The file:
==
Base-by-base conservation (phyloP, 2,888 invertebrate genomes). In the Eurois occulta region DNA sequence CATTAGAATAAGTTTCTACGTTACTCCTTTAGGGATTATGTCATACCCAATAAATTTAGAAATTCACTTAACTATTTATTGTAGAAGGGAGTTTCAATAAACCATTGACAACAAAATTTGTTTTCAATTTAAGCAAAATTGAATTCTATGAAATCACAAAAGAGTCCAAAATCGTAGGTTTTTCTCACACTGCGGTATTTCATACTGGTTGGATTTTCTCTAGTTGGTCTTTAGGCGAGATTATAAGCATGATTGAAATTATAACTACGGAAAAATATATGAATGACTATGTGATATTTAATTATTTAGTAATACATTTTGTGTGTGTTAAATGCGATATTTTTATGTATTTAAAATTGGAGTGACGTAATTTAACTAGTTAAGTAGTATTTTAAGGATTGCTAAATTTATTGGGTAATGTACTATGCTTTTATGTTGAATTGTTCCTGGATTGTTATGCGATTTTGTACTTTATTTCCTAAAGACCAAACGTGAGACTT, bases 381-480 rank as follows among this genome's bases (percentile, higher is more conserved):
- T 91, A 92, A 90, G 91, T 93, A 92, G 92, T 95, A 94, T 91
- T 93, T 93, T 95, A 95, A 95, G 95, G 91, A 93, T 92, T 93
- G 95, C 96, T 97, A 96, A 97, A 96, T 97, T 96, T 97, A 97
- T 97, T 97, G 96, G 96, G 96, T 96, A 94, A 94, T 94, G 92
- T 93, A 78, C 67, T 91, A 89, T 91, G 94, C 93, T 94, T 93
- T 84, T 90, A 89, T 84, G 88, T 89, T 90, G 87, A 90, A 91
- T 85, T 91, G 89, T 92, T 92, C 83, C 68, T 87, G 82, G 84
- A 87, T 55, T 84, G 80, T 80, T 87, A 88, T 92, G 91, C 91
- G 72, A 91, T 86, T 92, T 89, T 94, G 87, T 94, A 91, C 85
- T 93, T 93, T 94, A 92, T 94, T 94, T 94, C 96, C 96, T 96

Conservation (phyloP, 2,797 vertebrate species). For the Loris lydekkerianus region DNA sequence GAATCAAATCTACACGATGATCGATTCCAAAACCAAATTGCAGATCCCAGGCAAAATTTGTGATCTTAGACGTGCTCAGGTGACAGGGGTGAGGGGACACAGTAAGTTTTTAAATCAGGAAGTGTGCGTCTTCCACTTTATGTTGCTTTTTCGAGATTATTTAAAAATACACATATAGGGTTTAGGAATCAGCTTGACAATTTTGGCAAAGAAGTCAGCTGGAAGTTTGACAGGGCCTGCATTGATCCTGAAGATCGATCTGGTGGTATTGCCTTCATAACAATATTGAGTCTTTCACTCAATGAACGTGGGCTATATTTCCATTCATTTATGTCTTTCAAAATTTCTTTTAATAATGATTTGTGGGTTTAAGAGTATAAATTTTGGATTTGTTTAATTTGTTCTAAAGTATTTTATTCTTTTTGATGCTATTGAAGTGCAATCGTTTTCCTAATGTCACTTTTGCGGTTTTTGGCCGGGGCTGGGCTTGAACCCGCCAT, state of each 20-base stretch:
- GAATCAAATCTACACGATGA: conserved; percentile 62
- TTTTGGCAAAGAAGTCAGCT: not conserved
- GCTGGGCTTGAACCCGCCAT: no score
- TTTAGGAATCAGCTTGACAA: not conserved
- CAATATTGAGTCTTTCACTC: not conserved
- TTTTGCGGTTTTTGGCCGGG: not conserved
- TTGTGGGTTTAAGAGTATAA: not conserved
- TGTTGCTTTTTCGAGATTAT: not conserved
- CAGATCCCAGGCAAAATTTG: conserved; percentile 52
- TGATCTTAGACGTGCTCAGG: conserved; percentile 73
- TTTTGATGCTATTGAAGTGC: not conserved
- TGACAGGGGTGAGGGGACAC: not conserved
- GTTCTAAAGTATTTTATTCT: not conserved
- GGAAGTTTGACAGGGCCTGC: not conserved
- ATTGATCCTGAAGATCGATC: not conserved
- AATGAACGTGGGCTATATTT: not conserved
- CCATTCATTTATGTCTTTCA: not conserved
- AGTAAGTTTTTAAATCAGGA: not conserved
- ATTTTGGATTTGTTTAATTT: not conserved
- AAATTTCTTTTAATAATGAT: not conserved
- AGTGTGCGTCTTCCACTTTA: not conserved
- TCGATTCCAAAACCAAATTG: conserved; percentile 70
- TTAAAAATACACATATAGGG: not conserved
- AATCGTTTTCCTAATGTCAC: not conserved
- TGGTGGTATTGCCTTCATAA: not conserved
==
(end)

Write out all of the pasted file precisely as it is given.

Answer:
Base-by-base conservation (phyloP, 2,888 invertebrate genomes). In the Eurois occulta region DNA sequence CATTAGAATAAGTTTCTACGTTACTCCTTTAGGGATTATGTCATACCCAATAAATTTAGAAATTCACTTAACTATTTATTGTAGAAGGGAGTTTCAATAAACCATTGACAACAAAATTTGTTTTCAATTTAAGCAAAATTGAATTCTATGAAATCACAAAAGAGTCCAAAATCGTAGGTTTTTCTCACACTGCGGTATTTCATACTGGTTGGATTTTCTCTAGTTGGTCTTTAGGCGAGATTATAAGCATGATTGAAATTATAACTACGGAAAAATATATGAATGACTATGTGATATTTAATTATTTAGTAATACATTTTGTGTGTGTTAAATGCGATATTTTTATGTATTTAAAATTGGAGTGACGTAATTTAACTAGTTAAGTAGTATTTTAAGGATTGCTAAATTTATTGGGTAATGTACTATGCTTTTATGTTGAATTGTTCCTGGATTGTTATGCGATTTTGTACTTTATTTCCTAAAGACCAAACGTGAGACTT, bases 381-480 rank as follows among this genome's bases (percentile, higher is more conserved):
- T 91, A 92, A 90, G 91, T 93, A 92, G 92, T 95, A 94, T 91
- T 93, T 93, T 95, A 95, A 95, G 95, G 91, A 93, T 92, T 93
- G 95, C 96, T 97, A 96, A 97, A 96, T 97, T 96, T 97, A 97
- T 97, T 97, G 96, G 96, G 96, T 96, A 94, A 94, T 94, G 92
- T 93, A 78, C 67, T 91, A 89, T 91, G 94, C 93, T 94, T 93
- T 84, T 90, A 89, T 84, G 88, T 89, T 90, G 87, A 90, A 91
- T 85, T 91, G 89, T 92, T 92, C 83, C 68, T 87, G 82, G 84
- A 87, T 55, T 84, G 80, T 80, T 87, A 88, T 92, G 91, C 91
- G 72, A 91, T 86, T 92, T 89, T 94, G 87, T 94, A 91, C 85
- T 93, T 93, T 94, A 92, T 94, T 94, T 94, C 96, C 96, T 96

Conservation (phyloP, 2,797 vertebrate species). For the Loris lydekkerianus region DNA sequence GAATCAAATCTACACGATGATCGATTCCAAAACCAAATTGCAGATCCCAGGCAAAATTTGTGATCTTAGACGTGCTCAGGTGACAGGGGTGAGGGGACACAGTAAGTTTTTAAATCAGGAAGTGTGCGTCTTCCACTTTATGTTGCTTTTTCGAGATTATTTAAAAATACACATATAGGGTTTAGGAATCAGCTTGACAATTTTGGCAAAGAAGTCAGCTGGAAGTTTGACAGGGCCTGCATTGATCCTGAAGATCGATCTGGTGGTATTGCCTTCATAACAATATTGAGTCTTTCACTCAATGAACGTGGGCTATATTTCCATTCATTTATGTCTTTCAAAATTTCTTTTAATAATGATTTGTGGGTTTAAGAGTATAAATTTTGGATTTGTTTAATTTGTTCTAAAGTATTTTATTCTTTTTGATGCTATTGAAGTGCAATCGTTTTCCTAATGTCACTTTTGCGGTTTTTGGCCGGGGCTGGGCTTGAACCCGCCAT, state of each 20-base stretch:
- GAATCAAATCTACACGATGA: conserved; percentile 62
- TTTTGGCAAAGAAGTCAGCT: not conserved
- GCTGGGCTTGAACCCGCCAT: no score
- TTTAGGAATCAGCTTGACAA: not conserved
- CAATATTGAGTCTTTCACTC: not conserved
- TTTTGCGGTTTTTGGCCGGG: not conserved
- TTGTGGGTTTAAGAGTATAA: not conserved
- TGTTGCTTTTTCGAGATTAT: not conserved
- CAGATCCCAGGCAAAATTTG: conserved; percentile 52
- TGATCTTAGACGTGCTCAGG: conserved; percentile 73
- TTTTGATGCTATTGAAGTGC: not conserved
- TGACAGGGGTGAGGGGACAC: not conserved
- GTTCTAAAGTATTTTATTCT: not conserved
- GGAAGTTTGACAGGGCCTGC: not conserved
- ATTGATCCTGAAGATCGATC: not conserved
- AATGAACGTGGGCTATATTT: not conserved
- CCATTCATTTATGTCTTTCA: not conserved
- AGTAAGTTTTTAAATCAGGA: not conserved
- ATTTTGGATTTGTTTAATTT: not conserved
- AAATTTCTTTTAATAATGAT: not conserved
- AGTGTGCGTCTTCCACTTTA: not conserved
- TCGATTCCAAAACCAAATTG: conserved; percentile 70
- TTAAAAATACACATATAGGG: not conserved
- AATCGTTTTCCTAATGTCAC: not conserved
- TGGTGGTATTGCCTTCATAA: not conserved